Education notes: Oct. 10

October 10, 2012 

Awards/Honors

■ Joseph-Beth Booksellers' second annual bookmark design contest was held recently, and Isaac Smith of Christ the King School was the winner for grades K-1, Grace Mitchell of Cassidy Elementary was the winner for grades 2-3 and Megan Slusarewicz of Winburn was the winner for grades 4-5 while attending Meadowthorpe Elementary. Each received a $50 Joseph-Beth gift card, and their bookmarks will be mass-produced. Details for the 2013 contest will be announced in January.

■ The Dollar General Literacy Foundation recently awarded youth literacy grants to five elementaries in Fayette County Public Schools: Athens-Chilesburg, $1,000; Northern, $1,000; Russell Cave, $1,500; Southern, $2,000; and Squires, $2,000.

The grants help implement new or expand existing youth literacy programs and help purchase books, technology, software and other supplies.

This fall, the foundation distributed grants totaling more than $2 million to 564 non-profit organizations, community groups, schools and libraries throughout the United States serving an estimated 315,000 youths.

The Dollar General Literacy Foundation was established in 1993. For information, visit Dgliteracy.org.

■ Katherine Theis, a kindergarten teacher at Booker T. Washington Academy, was named a 2012 recipient of the "A Day Made Better" giveaway by OfficeMax. Theis received $1,000 of school supplies such as markers, notebooks, scissors and glue sticks, as well as a camera and a new desk chair. In addition, customers at the Hamburg location contributed about $600 in office supplies for Booker T. Washington through an in-store drive.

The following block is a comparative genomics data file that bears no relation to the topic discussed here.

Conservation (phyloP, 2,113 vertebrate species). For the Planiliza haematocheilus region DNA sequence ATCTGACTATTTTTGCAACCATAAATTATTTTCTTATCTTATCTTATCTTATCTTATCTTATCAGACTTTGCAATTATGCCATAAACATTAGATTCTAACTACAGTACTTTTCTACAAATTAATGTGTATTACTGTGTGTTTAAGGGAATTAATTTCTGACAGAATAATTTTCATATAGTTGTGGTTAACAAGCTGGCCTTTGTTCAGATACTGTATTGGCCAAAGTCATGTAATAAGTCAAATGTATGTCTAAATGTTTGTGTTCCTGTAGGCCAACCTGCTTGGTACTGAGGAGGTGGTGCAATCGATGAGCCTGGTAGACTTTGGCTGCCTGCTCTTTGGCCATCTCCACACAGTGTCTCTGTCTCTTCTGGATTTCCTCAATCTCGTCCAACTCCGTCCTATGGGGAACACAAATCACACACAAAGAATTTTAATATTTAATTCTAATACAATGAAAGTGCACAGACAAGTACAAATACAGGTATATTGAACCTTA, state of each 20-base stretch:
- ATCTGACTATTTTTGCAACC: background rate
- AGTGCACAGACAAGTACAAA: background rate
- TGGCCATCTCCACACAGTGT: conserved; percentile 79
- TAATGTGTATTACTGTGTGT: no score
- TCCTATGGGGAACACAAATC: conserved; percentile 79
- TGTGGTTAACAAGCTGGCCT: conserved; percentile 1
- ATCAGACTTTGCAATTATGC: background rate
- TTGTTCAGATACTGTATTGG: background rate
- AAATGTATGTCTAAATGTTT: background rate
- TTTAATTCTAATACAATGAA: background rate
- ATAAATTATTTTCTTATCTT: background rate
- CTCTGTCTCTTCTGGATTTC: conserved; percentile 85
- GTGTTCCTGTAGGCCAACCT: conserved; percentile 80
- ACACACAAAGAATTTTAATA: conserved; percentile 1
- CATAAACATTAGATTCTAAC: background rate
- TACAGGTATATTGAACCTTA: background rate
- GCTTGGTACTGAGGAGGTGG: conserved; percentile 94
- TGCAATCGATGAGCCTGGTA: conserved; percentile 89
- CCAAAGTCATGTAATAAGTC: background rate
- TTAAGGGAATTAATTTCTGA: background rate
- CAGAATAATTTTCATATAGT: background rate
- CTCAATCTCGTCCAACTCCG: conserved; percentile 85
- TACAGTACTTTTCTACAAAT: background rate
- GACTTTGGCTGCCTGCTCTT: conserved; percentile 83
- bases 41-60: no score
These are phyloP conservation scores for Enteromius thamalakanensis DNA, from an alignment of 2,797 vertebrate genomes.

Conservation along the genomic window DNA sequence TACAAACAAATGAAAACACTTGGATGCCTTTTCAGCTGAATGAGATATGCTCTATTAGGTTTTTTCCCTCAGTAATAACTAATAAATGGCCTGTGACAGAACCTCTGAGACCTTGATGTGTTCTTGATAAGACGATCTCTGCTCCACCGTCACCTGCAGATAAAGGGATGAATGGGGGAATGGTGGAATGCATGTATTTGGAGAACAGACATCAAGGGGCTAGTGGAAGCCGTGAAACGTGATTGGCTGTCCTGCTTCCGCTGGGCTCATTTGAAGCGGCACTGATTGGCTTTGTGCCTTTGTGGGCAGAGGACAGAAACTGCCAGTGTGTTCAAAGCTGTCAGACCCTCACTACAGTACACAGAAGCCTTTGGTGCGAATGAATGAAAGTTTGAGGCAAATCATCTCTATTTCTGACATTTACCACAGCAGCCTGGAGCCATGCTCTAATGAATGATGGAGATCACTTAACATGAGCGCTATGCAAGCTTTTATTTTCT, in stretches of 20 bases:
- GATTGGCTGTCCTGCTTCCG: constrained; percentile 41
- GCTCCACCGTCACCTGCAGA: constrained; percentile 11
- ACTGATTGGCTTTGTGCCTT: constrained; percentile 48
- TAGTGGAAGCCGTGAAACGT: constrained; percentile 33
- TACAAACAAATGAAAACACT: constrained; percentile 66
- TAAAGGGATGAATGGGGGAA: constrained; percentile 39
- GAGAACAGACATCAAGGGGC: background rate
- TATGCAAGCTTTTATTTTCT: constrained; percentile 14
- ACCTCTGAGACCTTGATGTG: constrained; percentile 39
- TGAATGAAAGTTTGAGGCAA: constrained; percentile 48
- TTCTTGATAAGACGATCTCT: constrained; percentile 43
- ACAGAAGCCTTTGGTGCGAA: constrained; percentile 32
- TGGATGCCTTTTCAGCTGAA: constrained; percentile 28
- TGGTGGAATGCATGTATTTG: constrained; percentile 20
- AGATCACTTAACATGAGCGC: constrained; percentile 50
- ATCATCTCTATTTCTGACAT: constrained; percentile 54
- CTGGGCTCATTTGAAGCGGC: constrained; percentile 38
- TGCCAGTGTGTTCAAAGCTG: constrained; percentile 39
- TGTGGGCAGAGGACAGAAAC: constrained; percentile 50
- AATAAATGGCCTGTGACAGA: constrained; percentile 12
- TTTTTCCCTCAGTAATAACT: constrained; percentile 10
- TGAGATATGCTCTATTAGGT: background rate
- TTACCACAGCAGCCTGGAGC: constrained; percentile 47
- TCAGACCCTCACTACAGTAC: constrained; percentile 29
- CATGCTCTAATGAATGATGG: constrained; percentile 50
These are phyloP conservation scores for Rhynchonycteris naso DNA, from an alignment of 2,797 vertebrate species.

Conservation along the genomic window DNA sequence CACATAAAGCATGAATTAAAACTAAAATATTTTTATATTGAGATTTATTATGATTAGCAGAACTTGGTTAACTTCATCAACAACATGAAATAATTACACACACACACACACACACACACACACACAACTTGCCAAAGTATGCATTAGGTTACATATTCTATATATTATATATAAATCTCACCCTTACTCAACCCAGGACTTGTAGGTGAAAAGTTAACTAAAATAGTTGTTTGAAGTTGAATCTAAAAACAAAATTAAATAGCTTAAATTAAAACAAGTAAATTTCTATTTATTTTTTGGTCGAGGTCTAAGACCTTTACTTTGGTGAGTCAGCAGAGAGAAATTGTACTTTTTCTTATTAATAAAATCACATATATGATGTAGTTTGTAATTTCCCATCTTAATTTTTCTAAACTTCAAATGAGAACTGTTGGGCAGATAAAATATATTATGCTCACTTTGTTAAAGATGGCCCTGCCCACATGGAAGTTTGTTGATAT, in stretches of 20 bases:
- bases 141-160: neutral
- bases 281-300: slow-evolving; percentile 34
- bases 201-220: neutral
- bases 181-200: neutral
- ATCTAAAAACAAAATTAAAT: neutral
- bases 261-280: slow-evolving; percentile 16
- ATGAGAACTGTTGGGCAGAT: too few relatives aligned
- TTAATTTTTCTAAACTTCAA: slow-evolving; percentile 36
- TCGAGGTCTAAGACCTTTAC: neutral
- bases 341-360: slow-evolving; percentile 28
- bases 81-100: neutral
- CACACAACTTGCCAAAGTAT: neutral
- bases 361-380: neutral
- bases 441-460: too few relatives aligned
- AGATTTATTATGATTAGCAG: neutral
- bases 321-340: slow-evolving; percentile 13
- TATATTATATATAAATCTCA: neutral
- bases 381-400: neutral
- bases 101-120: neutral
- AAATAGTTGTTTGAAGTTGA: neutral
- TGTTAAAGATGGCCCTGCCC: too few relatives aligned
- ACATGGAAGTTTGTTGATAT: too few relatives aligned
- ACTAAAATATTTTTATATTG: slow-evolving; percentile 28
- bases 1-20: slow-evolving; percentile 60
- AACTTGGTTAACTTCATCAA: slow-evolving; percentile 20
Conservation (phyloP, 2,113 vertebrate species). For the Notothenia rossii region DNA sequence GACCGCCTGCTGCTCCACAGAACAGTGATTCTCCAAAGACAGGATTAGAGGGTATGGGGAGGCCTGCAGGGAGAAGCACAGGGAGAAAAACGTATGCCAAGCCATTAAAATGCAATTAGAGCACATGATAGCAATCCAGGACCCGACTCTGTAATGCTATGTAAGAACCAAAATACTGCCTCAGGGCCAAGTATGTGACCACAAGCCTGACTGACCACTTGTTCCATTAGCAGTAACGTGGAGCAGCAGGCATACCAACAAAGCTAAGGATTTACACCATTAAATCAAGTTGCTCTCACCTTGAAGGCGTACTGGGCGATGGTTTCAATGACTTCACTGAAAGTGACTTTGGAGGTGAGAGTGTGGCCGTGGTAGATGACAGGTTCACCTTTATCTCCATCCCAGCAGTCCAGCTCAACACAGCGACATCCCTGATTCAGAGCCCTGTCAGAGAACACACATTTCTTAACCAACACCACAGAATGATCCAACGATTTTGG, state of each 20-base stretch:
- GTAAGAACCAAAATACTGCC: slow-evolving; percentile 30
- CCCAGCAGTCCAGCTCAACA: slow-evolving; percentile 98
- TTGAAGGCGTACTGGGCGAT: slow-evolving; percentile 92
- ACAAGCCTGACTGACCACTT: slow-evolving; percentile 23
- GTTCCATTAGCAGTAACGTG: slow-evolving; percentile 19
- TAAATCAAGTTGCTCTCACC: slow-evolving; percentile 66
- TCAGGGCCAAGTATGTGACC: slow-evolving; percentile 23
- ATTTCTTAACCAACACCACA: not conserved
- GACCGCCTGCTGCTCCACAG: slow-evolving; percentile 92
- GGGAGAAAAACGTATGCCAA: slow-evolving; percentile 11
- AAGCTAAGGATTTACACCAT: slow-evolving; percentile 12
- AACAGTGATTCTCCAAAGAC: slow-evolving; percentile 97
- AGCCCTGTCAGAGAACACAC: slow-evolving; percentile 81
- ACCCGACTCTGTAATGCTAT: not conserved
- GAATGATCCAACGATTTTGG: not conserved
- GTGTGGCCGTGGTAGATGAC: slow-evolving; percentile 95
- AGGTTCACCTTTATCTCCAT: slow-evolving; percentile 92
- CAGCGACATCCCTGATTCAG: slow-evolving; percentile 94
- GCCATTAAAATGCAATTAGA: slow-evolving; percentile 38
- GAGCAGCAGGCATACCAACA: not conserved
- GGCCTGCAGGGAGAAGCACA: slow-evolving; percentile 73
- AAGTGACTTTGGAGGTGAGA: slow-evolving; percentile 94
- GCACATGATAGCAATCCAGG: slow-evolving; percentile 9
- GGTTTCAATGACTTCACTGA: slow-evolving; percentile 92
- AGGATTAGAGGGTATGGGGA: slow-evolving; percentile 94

"It's cool to see the community come together and do all that," Theis said. "It's amazing for our school because it's hard for people to pay out of their pockets."

The annual OfficeMax campaign encourages support for classroom teachers. The company works with non-profit partner AdoptAClassroom.org to identify schools in need nationwide, and each fall employees drop in on 1,000 teachers to present $1 million of total donations.

School secretary Sheyra Langston had nominated Theis, whom she described as very patient and always willing to help colleagues and students' families.

■ Dr. Brandon Fornwalt, assistant professor of pediatrics, physiology and biomedical engineering in the University of Kentucky Division of Pediatric Cardiology, has been selected to receive the National Institutes of Health Director's Early Independence Award. The award provides funding for junior scientists who have demonstrated outstanding scientific creativity, intellectual maturity and leadership skills with the opportunity to conduct independent biomedical or behavioral research by skipping the traditional post-doctoral training period.

Fornwalt was among 14 exceptional junior scientists who have completed doctoral degrees or clinical residencies in the past year and have been chosen to be supported by the NIH Common Fund and contributing NIH Institutes.

Fornwalt will receive $1.96 million over five years to advance his research in exploring the role of dyssynchrony — a condition where the heart suffers from uncoordinated contraction — in pediatric heart disease with magnetic resonance imaging.

Fornwalt is the first faculty member from Kentucky selected to receive the NIH Director's Early Independence Award and as a recipient joins scientists from such elite research institutions as Yale University, UCLA and Stanford University.

Originally from South Carolina, Fornwalt joined the faculty at UK in 2011 and directs the Cardiac Imaging Research Laboratory at Kentucky Children's Hospital. He attended the University of South Carolina, receiving undergraduate degrees in mathematics and marine science.